When it comes to growing that perfectly plush, green lawn, most people think that applying fertilizer is key. And, although fertilizing is an essential step in your yard preparation, be careful not to apply too much and don’t apply it too soon. Use a high-quality fertilizer that is designed to meet the needs of your soil and the grass that is growing in it. Not sure what kind of soil you have? Consider having your soil tested before doing anything. Applying the wrong type of fertilizer can cause damage, limit growth, or at a minimum be a waste of money. 


When the days start to get longer and the temperatures are consistently above freezing, grass will start to look for water and nutrients so it can grow. However, knowing when and how much to water is key for a happy, healthy lawn. Watering frequency can depend on several things including turf species, soil type, weather conditions, and sun exposure, among other things. Most Michigan lawns will need approximately 05. To 1.0 inches of water per week for proper growth. 

Wondering when is the best time to water your lawn? According to Michigan State University, it’s best to water during daylight hours. That’s because watering at dusk or at night can promote certain fungal diseases that thrive in dark, warm, moist environments. A better option might be to water your lawn early in the morning when the sun is out but before the heat of the day sets in. Watering early in the day means you’ll have less water loss due to evaporation.   

Weed Control

Weeds can quickly take over your lawn if you don't take the proper steps to control them. The best way to control weeds before they even have a chance to start is to use a pre-emergent herbicide. Just don’t apply it too early – it’s important to wait to apply it until the soil temperature is at least in the 50s. This will help prevent weeds from germinating. Since there are many different types of pre-emergent herbicides and timing of application is key, consider consulting with a professional who can inform you on the best types and how to properly apply them to achieve maximum results.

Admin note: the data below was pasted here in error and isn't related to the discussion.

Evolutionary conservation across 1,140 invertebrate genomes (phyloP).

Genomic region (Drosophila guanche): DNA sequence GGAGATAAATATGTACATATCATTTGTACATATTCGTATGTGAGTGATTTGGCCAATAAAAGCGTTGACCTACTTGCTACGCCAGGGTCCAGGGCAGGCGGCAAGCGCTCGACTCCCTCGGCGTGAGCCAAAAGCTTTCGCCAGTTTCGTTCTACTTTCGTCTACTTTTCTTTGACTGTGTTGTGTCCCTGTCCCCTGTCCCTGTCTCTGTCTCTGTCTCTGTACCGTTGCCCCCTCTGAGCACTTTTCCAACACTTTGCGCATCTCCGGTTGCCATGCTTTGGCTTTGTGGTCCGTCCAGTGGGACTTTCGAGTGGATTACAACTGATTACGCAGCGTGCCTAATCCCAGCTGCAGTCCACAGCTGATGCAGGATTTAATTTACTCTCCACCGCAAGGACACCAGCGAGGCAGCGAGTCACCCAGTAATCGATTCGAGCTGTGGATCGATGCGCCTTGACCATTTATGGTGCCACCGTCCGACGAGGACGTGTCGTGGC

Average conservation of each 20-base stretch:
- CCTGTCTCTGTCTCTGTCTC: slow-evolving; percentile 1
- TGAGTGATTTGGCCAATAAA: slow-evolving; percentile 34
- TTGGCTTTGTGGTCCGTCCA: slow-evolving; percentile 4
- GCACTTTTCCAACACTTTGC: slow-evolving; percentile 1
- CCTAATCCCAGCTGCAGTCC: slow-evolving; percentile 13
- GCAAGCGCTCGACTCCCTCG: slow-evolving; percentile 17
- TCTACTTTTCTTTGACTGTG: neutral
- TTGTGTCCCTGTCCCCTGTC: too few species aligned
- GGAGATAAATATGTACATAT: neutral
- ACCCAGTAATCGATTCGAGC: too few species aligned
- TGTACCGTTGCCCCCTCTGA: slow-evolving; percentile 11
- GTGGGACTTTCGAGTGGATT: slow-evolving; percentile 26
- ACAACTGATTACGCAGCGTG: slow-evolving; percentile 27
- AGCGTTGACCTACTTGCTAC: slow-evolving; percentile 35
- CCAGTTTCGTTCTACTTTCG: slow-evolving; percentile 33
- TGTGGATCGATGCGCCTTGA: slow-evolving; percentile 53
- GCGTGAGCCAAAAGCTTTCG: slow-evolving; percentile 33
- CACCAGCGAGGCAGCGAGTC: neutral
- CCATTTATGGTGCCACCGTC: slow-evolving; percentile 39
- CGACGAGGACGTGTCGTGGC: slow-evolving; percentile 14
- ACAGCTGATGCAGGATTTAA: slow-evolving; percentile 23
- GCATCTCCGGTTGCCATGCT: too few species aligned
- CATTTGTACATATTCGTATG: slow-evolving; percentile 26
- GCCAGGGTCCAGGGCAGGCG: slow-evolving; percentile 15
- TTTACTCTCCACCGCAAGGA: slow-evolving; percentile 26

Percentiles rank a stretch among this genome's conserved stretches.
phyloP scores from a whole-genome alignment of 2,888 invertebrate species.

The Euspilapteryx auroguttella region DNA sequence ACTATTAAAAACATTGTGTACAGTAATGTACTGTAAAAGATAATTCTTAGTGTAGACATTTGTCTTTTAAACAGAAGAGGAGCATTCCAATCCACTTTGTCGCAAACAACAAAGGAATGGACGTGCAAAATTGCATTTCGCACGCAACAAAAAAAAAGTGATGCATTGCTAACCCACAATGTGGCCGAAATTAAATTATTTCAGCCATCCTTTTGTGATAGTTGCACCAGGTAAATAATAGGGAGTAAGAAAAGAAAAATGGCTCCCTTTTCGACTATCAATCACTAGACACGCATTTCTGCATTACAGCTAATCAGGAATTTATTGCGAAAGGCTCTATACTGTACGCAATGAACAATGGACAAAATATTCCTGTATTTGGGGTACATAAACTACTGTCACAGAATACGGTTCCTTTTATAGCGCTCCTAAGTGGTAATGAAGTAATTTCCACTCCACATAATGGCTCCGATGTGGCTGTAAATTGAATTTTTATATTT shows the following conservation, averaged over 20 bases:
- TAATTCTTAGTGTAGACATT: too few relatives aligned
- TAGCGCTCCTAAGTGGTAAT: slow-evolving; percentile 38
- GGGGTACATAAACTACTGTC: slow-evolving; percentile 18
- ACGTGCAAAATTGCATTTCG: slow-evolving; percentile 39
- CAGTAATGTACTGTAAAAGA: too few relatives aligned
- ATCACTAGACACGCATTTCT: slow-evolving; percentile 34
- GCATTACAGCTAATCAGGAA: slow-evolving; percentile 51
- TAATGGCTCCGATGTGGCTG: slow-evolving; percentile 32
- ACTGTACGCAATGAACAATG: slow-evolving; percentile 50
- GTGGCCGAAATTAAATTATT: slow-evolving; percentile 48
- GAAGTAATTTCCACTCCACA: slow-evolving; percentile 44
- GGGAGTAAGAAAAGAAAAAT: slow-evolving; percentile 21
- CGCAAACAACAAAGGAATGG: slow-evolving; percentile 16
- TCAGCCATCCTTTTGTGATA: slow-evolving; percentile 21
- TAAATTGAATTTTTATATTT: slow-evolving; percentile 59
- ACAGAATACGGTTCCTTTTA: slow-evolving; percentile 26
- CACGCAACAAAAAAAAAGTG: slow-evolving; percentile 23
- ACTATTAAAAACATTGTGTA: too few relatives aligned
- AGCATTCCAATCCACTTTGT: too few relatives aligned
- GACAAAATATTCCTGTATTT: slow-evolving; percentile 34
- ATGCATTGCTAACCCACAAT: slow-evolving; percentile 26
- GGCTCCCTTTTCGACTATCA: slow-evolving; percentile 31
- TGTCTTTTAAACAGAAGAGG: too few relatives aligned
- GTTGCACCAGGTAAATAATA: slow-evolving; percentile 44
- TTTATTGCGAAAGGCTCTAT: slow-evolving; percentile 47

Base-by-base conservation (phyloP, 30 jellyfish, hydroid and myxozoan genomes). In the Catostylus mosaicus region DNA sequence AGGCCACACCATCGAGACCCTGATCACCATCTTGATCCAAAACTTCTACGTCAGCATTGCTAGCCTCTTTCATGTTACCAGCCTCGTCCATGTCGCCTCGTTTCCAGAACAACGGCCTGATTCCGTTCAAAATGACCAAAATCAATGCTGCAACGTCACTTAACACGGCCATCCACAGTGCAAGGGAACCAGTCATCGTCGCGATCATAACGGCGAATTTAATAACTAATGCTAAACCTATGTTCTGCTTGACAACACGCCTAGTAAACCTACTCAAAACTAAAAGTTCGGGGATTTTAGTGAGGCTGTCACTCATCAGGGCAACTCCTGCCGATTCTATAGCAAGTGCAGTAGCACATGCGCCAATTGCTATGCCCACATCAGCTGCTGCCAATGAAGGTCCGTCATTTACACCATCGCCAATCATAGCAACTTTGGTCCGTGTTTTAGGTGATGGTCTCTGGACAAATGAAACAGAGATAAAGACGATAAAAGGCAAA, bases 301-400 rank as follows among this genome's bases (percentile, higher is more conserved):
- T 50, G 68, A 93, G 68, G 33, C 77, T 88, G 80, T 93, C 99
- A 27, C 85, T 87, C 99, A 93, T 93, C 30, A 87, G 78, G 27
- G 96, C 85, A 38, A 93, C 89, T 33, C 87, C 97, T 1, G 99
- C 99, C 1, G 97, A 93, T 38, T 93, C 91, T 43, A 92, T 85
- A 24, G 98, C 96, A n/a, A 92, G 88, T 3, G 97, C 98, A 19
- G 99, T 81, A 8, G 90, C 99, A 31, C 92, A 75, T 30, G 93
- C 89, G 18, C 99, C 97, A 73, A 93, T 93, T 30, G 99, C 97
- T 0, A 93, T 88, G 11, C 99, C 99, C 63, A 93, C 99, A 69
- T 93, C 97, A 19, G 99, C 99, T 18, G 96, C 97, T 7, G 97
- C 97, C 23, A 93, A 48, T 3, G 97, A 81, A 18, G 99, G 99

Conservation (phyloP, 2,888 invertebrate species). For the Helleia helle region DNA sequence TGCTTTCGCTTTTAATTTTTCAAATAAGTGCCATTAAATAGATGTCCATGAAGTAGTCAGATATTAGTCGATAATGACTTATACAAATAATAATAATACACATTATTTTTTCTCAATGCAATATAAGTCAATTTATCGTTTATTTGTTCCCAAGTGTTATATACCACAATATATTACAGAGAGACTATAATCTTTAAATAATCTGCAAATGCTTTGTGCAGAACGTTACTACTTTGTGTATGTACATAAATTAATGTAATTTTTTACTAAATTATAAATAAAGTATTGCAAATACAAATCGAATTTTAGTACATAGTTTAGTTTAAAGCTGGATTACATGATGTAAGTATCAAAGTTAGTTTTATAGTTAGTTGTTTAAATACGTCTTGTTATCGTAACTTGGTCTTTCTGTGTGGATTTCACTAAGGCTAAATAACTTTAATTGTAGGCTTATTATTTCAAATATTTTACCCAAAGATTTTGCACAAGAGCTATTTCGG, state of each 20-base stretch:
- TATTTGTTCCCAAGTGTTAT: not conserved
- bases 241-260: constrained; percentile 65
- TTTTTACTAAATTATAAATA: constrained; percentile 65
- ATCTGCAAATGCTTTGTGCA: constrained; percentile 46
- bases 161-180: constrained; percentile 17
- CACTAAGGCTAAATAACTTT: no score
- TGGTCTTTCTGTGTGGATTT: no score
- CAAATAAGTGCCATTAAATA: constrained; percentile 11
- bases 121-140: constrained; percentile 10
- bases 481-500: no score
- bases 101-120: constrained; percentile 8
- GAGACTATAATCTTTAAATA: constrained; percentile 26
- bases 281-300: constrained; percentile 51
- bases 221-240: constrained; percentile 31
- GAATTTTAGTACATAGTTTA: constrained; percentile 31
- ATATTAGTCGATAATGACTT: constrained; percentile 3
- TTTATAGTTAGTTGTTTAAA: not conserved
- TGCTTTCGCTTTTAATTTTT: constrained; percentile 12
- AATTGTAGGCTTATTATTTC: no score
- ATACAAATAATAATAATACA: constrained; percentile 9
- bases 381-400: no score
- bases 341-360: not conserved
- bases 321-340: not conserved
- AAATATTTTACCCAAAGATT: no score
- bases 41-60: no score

When it’s finally time for the first lawn mowing of the season, take care to do it correctly. Being too aggressive with your mowing and cutting your lawn too short can cause irreparable damage and encourage crabgrass to grow. The first step is to have your mower serviced so your blade is nice and sharp. Next, set your mower to a three to four-inch mowing height. Although this may be higher than what you’d like, it’s important to not cut it any shorter – at least for your first mowing of the season. 

Set Your Lawn Up For Success With the Help of Foundations Property Management

There’s a lot more to getting your lawn ready for spring than just turning on the sprinkler system. Get the expert guidance and help you need to ensure a lush, healthy lawn that will last through the summer. Call Foundations Property Management for professional lawn care services including spring clean-up, fertilization, lawn mowing, and more. We service homes and businesses in Ypsilanti, Ann Arbor, and surrounding Washtenaw County communities.